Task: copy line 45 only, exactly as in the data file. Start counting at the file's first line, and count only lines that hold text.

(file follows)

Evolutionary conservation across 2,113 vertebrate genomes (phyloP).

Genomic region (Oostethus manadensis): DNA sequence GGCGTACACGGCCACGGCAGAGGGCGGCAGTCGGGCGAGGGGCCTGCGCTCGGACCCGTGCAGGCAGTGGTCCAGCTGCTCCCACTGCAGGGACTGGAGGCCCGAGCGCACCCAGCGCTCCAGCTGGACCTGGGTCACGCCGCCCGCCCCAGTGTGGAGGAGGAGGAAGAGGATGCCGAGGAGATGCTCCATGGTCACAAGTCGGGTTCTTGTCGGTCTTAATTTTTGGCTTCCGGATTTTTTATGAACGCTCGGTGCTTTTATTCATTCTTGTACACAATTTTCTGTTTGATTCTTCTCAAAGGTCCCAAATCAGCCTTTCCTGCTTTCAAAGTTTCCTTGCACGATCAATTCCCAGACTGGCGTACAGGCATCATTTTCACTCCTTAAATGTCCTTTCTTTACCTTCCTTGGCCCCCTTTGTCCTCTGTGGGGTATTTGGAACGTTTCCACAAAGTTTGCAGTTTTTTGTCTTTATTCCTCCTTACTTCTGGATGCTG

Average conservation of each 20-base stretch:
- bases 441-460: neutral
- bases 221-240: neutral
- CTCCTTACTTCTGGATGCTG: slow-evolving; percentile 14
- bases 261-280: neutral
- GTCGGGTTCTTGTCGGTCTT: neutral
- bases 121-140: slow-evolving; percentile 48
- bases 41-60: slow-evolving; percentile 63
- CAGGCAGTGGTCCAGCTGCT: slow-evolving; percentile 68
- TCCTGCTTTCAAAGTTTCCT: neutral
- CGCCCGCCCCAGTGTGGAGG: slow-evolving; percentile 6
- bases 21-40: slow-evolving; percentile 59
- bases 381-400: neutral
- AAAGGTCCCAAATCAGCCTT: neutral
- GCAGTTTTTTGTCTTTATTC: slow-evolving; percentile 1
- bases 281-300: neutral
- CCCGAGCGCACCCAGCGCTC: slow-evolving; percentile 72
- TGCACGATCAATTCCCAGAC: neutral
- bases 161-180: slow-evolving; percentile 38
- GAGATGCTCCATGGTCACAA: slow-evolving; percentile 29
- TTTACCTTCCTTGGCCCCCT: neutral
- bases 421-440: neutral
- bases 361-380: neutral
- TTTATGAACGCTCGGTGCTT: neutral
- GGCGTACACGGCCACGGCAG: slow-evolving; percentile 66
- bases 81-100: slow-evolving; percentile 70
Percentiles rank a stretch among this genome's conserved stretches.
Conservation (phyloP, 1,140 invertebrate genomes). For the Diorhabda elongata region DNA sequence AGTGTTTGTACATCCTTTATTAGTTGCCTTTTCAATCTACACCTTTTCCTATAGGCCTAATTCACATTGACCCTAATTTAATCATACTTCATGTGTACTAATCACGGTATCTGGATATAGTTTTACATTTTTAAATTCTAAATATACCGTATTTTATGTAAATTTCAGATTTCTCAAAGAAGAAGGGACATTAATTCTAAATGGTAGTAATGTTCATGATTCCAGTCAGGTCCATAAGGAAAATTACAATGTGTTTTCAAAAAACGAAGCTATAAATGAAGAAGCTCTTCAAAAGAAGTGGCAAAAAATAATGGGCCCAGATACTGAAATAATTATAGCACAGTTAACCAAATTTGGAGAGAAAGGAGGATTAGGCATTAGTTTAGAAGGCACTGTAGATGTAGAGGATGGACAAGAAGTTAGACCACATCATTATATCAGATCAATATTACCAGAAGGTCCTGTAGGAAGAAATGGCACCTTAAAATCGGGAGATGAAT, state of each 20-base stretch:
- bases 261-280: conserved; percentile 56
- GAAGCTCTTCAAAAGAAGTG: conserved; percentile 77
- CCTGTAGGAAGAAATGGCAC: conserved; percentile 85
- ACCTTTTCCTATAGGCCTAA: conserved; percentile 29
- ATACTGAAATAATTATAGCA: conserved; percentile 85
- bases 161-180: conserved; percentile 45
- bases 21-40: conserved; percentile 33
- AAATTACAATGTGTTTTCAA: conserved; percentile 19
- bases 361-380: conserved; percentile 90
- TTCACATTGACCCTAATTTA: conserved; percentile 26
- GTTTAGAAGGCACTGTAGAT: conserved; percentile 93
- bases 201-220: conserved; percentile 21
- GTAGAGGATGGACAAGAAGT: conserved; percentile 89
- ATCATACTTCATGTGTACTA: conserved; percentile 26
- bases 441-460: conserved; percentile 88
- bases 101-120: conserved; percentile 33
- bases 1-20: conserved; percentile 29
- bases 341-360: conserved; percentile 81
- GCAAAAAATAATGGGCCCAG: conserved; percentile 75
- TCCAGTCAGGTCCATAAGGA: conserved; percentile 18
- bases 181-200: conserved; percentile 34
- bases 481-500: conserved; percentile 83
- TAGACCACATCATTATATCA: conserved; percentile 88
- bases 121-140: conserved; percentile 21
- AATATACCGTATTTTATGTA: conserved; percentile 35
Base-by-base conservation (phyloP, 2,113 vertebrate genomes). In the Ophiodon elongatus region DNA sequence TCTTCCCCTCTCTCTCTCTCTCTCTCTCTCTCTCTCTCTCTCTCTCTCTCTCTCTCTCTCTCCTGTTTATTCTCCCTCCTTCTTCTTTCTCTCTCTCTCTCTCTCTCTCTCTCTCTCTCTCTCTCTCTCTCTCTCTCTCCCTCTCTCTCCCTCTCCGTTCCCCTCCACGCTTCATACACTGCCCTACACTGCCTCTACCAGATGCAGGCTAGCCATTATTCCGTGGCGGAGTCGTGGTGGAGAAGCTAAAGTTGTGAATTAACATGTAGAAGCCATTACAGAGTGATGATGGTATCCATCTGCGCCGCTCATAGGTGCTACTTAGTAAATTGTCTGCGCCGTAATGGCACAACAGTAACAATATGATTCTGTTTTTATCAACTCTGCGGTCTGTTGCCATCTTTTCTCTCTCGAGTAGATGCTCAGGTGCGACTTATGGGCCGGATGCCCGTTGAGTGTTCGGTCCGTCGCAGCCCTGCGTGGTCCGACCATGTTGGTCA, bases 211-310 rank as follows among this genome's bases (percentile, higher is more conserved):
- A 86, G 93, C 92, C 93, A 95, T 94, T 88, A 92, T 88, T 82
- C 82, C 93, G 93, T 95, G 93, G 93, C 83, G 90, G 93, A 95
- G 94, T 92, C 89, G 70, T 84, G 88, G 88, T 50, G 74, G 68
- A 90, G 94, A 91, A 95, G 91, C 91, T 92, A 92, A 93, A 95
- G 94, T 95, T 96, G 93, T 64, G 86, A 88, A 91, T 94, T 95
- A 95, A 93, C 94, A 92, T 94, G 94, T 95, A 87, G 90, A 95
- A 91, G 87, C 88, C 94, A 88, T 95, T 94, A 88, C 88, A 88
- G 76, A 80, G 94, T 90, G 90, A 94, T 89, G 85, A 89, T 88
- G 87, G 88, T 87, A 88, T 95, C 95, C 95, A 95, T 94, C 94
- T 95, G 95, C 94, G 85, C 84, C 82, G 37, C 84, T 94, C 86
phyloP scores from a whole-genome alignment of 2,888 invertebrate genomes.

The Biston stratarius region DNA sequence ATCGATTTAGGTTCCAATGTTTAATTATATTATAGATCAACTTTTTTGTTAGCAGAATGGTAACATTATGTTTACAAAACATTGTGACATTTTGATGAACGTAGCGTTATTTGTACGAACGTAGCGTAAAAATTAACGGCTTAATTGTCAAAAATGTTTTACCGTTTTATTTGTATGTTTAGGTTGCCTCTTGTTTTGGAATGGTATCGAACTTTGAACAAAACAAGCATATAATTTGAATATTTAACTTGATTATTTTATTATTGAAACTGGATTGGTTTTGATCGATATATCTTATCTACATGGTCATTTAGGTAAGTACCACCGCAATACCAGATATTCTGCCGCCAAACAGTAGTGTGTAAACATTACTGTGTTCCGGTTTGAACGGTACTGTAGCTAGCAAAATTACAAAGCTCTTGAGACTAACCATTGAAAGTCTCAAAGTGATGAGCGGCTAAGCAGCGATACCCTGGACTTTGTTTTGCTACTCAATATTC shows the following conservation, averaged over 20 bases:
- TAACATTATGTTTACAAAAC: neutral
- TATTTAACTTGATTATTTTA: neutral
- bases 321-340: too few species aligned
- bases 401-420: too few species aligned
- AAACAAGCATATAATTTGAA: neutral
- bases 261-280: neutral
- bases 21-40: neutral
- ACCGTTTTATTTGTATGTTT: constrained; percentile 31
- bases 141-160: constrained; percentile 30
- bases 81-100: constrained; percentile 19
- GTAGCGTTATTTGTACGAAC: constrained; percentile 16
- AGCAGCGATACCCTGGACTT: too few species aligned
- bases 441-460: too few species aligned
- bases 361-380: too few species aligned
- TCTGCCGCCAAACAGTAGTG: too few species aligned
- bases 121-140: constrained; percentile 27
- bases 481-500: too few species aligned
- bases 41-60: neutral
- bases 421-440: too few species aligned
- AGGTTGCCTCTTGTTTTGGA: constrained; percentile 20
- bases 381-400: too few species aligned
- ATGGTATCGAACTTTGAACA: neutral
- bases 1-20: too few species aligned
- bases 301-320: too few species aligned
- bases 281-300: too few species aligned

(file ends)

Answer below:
- bases 441-460: conserved; percentile 88